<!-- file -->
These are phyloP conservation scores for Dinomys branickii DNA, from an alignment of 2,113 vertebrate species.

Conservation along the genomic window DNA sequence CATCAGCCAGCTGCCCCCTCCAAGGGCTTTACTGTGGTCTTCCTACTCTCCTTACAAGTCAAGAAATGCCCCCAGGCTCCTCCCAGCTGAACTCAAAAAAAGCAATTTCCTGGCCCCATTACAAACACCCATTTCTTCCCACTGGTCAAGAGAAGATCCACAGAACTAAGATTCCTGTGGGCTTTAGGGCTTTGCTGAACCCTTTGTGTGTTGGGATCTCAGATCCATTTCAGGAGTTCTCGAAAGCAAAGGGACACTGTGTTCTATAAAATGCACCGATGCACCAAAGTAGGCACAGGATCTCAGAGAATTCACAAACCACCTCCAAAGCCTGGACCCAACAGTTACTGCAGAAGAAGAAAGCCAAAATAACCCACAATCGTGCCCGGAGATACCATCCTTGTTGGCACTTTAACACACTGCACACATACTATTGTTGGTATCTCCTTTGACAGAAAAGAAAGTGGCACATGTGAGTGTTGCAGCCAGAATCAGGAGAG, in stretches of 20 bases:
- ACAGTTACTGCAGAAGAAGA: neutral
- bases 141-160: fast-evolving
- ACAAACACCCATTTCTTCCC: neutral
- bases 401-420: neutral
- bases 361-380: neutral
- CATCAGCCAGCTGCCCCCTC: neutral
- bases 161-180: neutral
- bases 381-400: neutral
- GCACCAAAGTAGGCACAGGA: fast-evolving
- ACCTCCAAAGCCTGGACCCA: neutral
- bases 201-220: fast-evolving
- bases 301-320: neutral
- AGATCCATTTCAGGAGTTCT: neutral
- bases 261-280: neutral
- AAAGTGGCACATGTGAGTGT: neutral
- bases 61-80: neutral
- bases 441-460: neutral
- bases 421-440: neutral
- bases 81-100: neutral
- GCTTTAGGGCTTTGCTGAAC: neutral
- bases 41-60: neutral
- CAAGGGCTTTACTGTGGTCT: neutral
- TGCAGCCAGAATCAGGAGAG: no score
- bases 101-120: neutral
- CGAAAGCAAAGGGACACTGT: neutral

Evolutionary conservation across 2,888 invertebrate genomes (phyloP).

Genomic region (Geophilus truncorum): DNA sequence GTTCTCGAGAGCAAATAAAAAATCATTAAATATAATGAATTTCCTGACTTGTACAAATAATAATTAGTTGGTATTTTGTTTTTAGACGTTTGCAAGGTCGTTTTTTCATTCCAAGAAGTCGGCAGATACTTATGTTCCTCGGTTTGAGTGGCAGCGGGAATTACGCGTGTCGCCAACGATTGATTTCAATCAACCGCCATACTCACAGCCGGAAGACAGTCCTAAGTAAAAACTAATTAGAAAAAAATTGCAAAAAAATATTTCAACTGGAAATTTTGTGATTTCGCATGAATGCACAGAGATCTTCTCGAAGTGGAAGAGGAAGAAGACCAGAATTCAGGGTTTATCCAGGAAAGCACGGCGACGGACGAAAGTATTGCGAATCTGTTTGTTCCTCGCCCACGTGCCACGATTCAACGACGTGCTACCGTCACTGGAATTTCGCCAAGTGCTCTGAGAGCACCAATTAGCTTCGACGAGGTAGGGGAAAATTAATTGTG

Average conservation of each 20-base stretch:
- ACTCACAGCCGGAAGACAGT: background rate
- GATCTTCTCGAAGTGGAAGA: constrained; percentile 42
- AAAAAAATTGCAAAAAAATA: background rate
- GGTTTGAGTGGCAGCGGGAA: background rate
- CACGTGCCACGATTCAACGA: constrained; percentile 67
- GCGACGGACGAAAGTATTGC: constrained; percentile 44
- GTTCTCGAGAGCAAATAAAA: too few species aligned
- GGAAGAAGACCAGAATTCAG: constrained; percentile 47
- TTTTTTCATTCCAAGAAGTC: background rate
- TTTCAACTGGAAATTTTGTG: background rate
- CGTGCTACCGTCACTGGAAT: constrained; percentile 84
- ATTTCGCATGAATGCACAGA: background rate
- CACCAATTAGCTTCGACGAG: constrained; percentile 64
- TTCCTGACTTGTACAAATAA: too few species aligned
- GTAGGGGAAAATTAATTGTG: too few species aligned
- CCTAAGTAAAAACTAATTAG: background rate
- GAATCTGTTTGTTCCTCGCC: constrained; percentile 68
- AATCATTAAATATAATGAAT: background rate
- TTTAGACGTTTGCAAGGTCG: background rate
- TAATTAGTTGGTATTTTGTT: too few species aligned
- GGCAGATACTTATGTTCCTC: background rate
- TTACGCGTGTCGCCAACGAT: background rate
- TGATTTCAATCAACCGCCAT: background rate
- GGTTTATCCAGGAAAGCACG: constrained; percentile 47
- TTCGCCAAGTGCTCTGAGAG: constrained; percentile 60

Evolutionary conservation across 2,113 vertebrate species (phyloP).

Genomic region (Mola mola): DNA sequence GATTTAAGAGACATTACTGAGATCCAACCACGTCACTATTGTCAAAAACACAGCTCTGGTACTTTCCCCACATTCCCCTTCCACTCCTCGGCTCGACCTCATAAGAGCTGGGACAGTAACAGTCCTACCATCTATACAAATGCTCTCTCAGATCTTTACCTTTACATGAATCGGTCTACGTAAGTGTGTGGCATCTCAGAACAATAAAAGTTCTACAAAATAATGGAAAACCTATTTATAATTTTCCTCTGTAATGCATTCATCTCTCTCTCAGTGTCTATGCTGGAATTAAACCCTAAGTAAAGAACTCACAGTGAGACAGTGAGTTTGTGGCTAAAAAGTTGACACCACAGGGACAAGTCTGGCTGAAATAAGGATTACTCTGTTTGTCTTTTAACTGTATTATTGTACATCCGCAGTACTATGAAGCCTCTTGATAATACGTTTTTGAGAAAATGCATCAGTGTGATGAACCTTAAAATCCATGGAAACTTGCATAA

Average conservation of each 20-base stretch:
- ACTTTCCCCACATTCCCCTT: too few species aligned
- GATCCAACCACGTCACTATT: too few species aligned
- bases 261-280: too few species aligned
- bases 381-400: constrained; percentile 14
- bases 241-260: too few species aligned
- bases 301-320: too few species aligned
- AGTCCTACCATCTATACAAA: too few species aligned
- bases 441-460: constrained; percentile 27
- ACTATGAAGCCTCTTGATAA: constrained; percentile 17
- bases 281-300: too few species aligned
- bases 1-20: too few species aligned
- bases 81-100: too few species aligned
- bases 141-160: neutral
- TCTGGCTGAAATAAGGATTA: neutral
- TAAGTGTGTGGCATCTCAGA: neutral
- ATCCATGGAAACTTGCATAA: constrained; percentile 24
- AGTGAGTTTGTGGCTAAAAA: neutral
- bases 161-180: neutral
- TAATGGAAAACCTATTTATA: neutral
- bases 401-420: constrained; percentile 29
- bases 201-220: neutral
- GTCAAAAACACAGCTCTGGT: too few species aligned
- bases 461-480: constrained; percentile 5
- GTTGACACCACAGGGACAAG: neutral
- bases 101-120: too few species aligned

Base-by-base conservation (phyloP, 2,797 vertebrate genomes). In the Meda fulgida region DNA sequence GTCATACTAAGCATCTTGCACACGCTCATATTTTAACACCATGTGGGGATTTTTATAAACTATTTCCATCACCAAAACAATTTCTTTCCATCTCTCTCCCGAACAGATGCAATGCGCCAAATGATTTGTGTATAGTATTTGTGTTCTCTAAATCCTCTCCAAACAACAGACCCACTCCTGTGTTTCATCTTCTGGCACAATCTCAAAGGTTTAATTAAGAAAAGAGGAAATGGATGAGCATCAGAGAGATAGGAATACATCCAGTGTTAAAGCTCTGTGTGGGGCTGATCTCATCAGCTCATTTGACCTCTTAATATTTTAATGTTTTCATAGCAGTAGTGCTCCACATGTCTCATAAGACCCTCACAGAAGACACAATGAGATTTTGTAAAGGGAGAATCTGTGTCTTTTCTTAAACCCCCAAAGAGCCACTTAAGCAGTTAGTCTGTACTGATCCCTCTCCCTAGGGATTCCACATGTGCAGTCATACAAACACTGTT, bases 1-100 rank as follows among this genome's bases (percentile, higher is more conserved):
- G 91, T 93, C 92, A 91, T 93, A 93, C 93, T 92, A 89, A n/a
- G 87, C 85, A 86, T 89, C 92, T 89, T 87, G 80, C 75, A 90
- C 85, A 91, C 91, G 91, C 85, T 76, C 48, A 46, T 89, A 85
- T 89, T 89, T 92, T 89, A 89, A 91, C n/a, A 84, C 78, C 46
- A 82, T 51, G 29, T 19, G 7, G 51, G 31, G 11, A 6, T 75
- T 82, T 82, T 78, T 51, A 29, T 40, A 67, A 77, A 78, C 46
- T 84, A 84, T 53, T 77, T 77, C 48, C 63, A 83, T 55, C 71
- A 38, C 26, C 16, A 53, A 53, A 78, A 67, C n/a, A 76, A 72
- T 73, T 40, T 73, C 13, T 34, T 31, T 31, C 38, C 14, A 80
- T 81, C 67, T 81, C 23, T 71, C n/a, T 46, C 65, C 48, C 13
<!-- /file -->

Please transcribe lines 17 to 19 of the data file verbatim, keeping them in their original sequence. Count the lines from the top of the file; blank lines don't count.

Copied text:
- AAAGTGGCACATGTGAGTGT: neutral
- bases 61-80: neutral
- bases 441-460: neutral